Katie Byrne: The ambition trap: why we need to check our priorities and redefine success
Have you ever felt strangely unmoved after achieving something that you thought you wanted?
Maybe it was a job offer or a salary raise. Maybe it was the purchase of a house, a car or an obscenely expensive handbag. Whatever it was, you thought you would feel complete when you finally achieved it but, actually, you didn't really feel anything at all.
I used to put this post-achievement emptiness down to drive, or the lack thereof. We all need goals to work towards, I reasoned, so maybe I was just feeling the empty space formerly occupied by burning ambition.
Now, with a little more life experience on my side, I've started to look at it differently. Maybe I felt empty after achieving certain goals because the goals were fundamentally empty.
This isn't to say that the acquisition of status, money and possessions is inherently futile, rather that we often expect these goals to bring about a sense of meaning and completion that never really arrives.
It's different when the goal is centred around learning, growth or development. Think of the feeling of pride when you finally mastered an instrument, got a grip on a language or passed the finish line in a marathon. Think of the feeling of purpose when you helped a loved one overcome a hurdle. Without fail, these goals bring about a real and lasting sense of fulfilment that far outweighs the ephemeral pleasure of material achievement.
The problem is that we live in a world that measures success based on what writer Johann Hari calls "junk values", which of course means we're less likely to derive fulfilment from the values that truly matter.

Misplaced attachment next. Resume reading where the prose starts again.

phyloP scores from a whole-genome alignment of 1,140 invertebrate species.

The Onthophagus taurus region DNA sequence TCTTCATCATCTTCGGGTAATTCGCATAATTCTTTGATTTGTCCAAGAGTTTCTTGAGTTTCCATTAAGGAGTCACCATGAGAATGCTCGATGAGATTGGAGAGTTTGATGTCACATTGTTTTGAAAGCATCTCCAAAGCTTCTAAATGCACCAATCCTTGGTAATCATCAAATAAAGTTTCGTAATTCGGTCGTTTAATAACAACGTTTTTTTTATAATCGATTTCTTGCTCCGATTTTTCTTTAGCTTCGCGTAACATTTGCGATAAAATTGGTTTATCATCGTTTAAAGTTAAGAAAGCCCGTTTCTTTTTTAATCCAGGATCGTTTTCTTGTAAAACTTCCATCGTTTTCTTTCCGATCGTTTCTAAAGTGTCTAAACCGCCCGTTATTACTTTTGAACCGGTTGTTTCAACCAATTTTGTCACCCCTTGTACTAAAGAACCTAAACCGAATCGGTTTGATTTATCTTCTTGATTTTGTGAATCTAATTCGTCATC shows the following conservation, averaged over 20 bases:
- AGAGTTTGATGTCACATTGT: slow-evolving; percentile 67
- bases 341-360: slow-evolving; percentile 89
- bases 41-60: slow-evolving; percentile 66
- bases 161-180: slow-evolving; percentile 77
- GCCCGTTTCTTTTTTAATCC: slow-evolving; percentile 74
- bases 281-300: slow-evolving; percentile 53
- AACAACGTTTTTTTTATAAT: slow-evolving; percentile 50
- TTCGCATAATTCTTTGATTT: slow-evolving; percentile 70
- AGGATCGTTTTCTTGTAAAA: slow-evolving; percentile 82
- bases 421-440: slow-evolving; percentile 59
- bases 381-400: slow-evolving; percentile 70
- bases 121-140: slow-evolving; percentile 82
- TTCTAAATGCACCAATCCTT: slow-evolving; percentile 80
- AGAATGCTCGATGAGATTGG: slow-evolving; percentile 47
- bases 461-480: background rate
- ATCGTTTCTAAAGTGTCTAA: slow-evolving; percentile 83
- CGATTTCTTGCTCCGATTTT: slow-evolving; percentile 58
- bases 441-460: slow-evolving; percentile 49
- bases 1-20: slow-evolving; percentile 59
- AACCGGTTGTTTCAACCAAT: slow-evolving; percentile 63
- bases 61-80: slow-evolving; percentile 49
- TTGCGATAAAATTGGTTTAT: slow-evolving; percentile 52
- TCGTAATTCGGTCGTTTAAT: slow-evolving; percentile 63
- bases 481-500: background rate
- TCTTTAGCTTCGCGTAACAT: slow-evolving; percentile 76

This is the argument Arianna Huffington makes in her book Thrive. "It is very telling what we don't hear in eulogies," she writes. "We almost never hear things like: 'The crowning achievement of his life was when he made senior vice president.' Or: 'He increased market share for his company multiple times during his tenure.' Or: 'She never stopped working. She ate lunch at her desk. Every day.'...
"Our eulogies are always about the other stuff: what we gave, how we connected, how much we meant to our family and friends, small kindnesses, lifelong passions, and the things that made us laugh."
It's a profound observation, especially when you consider the context. Huffington used to be the type of person who ate lunch at her desk every day. Nowadays she's on a mission to raise awareness around work-related burnout after she collapsed at her desk from exhaustion.
People like Huffington have unfettered ambition, but they could all do with considering the end game from time to time. Are the sacrifices that you're making now - family, fun, self-care - worth it in the long-run? More to the point, do you have goals that generate a true sense of fulfilment and purpose, or are you trying to derive it from status signalling and conspicuous consumption?
It's also worth looking at your ambitions from an objective standpoint. Are they really your own? This is the point philosopher Alain de Botton makes in his TED Talk, 'A Kinder, Gentler Philosophy of Success'.
"The thing about a successful life is that a lot of the time, our ideas of what it would mean to live successfully are not our own," he says. "They're sucked in from other people; chiefly, if you're a man, your father, and if you're a woman, your mother...
"And we also suck in messages from everything from the television, to advertising, to marketing, etc," he continues. "These are hugely powerful forces that define what we want and how we view ourselves. When we're told that banking is a very respectable profession, a lot of us want to go into banking. When banking is no longer so respectable, we lose interest in banking. We are highly open to suggestion."
De Botton encourages people to become "the authors of their own ambitions" and not pursue goals just to please their parents, impress their friends or keep up with the Joneses. It's just as important to balance ambition with contentment. After all, there's no point pursuing success for success's sake.
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